Updated with 2020 dates! The Daylight Saving Time switch is near, and nobody knows just what the time is in LOTRO anymore!
A recurring problem in LOTRO is to give a specific, widely understood start time for events in the game. The problem has many causes:
- LOTRO players are located in different time zones across the world.
- Time abbreviations like GMT, EST, BST etc. etc. are somewhat mysterious for most.
- Daylight Saving Time is not a universal practice and may be in effect at different dates in different time zones.
This uncertainty can wreak havoc on event planning in Lotro, with people showing up at wildly different times for the same event.
So how can you make sure that everyone understands just when to show up for your event? Here’s how!
Servertime is your friend
The most important thing to remember is this: All servers in LOTRO use the same time!
This is also true for the former EU servers that used to be run by Codemasters (like Laurelin), they all use the same servertime as the former US ones. And this makes it easier to state a universally understood time for LOTRO events.
Finding the servertime is easy when you are logged into the game. You just type the command “/servertime” in the chat window, and the current servertime will show. The time shown will be true for all servers.
Should you not be in the game, just remember that servertime is the same as the local time in Boston, US, where the LOTRO servers are located. Boston time is in the US Eastern Time Zone. So servertime is the same as the current US Eastern Time, shown when you click the previous link.
How do I convert from my own time zone to servertime?
Simple. Use one of the many time zone converters out there. Here is one at timeanddate.com.
In the fields of “Select time and place to convert from”, just add the desired date/time for your event in the upper field. Search for your home city in “Location”. Then head down to the “Select places to convert to” fields and search for Boston in “Location 1”. Press “Convert”.
The shown time for Boston in your search result is the servertime for your event.
Why do time related issues crop up anyway?
Even though it might sound simple to use servertime as “the LOTRO time”, there are still several challenges in making it universally understood for LOTRO players. Besides the fact that many players simply do not know about the concept of servertime, two sticky issues are:
- Many think that the time difference between their local time zone and servertime is fixed through the year. It is not necessarily so, because countries move to or off Daylight Saving Time at different dates.
- Some use GMT instead of servertime, thinking it is the same as current UK/London time all through the year. This is only true in the winter, once again due to Daylight Saving Time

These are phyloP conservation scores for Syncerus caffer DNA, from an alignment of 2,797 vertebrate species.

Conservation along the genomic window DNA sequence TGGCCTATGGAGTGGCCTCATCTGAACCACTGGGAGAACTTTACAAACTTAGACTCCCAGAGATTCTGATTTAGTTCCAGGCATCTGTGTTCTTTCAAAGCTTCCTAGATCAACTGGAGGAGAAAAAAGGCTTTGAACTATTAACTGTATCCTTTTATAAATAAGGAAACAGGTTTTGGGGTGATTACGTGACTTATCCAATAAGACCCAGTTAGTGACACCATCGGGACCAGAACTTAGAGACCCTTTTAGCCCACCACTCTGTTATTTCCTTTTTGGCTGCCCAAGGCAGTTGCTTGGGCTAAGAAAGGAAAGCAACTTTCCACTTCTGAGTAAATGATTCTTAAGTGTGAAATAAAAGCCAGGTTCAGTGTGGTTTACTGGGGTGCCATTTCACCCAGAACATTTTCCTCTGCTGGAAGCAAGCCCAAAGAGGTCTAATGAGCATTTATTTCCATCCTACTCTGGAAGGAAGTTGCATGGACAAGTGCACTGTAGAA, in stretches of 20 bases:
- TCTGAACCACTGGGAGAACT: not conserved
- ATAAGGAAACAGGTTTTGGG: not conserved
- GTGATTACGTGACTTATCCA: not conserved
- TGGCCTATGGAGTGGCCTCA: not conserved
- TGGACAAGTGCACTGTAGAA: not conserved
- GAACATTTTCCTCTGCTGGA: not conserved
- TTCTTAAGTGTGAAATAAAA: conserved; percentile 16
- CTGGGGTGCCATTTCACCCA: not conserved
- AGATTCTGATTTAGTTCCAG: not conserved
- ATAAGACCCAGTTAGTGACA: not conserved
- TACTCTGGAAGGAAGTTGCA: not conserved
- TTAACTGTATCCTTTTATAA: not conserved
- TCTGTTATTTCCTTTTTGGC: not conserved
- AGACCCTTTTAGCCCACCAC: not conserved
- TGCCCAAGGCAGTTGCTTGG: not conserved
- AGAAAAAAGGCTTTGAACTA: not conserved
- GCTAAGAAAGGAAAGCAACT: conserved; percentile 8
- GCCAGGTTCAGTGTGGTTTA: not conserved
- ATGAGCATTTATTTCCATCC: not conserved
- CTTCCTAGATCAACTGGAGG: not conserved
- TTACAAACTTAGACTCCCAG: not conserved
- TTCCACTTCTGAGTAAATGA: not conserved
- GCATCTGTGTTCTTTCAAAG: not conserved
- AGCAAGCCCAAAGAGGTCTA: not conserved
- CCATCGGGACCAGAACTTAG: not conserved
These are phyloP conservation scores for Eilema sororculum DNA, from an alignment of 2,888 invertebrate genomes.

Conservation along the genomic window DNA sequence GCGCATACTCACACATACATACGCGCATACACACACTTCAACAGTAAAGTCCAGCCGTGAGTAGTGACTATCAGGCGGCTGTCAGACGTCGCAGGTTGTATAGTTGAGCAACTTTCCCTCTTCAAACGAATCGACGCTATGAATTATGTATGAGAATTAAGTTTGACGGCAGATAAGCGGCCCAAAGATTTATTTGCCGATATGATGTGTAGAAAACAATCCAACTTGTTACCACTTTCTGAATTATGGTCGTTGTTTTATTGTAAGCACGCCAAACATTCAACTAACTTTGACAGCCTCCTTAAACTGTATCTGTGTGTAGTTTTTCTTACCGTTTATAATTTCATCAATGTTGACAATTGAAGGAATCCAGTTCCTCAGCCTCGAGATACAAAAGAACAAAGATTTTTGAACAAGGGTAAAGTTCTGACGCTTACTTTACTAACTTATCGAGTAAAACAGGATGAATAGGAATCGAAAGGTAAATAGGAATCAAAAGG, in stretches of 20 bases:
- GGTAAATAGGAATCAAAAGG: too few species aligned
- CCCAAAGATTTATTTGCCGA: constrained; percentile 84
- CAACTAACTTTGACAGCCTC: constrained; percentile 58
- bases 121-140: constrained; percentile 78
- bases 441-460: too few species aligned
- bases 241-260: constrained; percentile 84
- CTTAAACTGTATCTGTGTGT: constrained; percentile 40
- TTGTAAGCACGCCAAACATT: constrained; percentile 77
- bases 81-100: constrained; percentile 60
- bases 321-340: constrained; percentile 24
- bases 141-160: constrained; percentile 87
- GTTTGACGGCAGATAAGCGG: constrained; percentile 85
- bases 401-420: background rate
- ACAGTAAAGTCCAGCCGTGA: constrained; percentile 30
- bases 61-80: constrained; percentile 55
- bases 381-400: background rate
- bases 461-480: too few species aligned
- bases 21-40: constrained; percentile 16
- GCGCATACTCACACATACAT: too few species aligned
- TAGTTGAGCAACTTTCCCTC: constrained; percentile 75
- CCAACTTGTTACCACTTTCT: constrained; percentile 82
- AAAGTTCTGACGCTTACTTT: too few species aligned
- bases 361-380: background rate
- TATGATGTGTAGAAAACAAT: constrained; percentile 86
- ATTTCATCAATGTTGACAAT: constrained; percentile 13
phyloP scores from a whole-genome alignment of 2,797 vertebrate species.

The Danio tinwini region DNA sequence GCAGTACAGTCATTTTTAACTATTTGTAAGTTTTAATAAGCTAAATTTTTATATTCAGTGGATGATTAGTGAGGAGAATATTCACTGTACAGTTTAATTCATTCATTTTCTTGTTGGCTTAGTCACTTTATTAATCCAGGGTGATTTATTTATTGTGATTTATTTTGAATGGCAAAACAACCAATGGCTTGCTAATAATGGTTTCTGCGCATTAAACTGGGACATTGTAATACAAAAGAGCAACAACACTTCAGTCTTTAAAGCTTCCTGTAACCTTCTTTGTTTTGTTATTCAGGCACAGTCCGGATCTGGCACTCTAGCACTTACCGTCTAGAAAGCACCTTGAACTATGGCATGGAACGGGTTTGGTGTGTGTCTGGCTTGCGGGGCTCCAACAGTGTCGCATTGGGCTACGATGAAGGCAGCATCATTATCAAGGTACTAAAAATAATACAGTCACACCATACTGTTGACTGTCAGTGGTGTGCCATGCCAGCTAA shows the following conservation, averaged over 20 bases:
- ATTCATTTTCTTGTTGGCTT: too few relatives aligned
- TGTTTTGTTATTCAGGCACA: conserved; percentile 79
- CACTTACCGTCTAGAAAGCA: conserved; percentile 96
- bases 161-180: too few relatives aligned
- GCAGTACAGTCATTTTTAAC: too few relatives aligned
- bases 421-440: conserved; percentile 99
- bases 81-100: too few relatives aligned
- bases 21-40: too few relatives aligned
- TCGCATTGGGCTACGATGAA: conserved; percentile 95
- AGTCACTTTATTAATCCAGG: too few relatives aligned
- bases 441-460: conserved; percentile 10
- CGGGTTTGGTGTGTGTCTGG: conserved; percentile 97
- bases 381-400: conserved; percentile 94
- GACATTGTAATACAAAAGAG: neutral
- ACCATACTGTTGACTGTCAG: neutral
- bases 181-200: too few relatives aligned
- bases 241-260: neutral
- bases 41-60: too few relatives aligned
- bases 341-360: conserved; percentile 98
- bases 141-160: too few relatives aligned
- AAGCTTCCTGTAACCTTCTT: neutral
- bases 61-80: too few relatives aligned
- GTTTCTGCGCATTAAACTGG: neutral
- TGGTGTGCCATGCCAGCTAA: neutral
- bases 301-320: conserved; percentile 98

Here is some information about the latter two bullet points.
The Daylight Saving Time issue
Many countries follow the practice of Daylight Saving Time (DST). This involves advancing clocks during summer months so that people can experience more daylight in the evenings. Typically, users of DST adjust clocks forward one hour near the start of spring and adjust them backward in the autumn.
However, the tricky part is that countries do not adjust their clocks at the same dates.
I’ll use the difference between servertime and UK/London Time as an example here, since most events on Laurelin are given in UK time. The difference between UK time and US Eastern Time (servertime) is usually five hours. 8PM UK is the same as 3PM servertime.
Then DST comes in and messes up things a bit.
The EU, and thus also the UK, adopts DST according to the following schedule:
- DST starts: Last Sunday in March, early morning
- DST ends: Last Sunday in October, early morning
The schedule for the states of the United States that adopt DST are:
- DST starts: Second Sunday in March, early morning
- DST ends: First Sunday of November, early morning
This means that for one week in the autumn and for 2-3 weeks in the spring, the time difference between UK/London time and servertime is just four hours. These weeks, 8PM UK is the same as 4PM servertime. Naturally, this leads to a few confuzzlements for event planning these weeks, so it is good to be aware of the issue.
The DST changes for 2020 are:
- Sunday March 8: US starts DST, clocks turn forward one hour, from 2AM to 3AM
- Sunday March 29: UK starts DST, clocks turn forward one hour, from 1AM to 2AM
- Sunday October 25: UK ends DST, clocks turn back one hour, from 2AM to 1AM
- Sunday November 1: US ends DST, clocks turn back one hour, from 2AM to 1AM
The DST changes for 2021 are:
- Sunday March 14: US starts DST, clocks turn forward one hour, from 2AM to 3AM
- Sunday March 28: UK starts DST, clocks turn forward one hour, from 1AM to 2AM
- Sunday October 31: UK ends DST, clocks turn back one hour, from 2AM to 1AM
- Sunday November 7: US ends DST, clocks turn back one hour, from 2AM to 1AM
GMT is not necessarily UK time
Another misconception related to international time keeping is that UK time is the same as Greenwich Mean Time, GMT.
It isn’t! This is only true in the winter. When Daylight Saving Time is in effect, the UK follows GMT+1, British Summer Time.
Some time zones and acronyms
- GMT = Greenwich Mean Time. The time in the UK during the winter.
- BST = British Summer Time. The time in the UK during the summer, when Daylight Savings Time is in effect. GMT+1, one hour ahead of GMT
- EST = Eastern Standard Time. The time in the US Eastern zone during the winter. GMT-5, five hours behind GMT
- EDT = Eastern Daylight Time. The time in the US Eastern zone during the summer, when Daylight Savings Time is in effect. GMT-4, four hours behind GMT.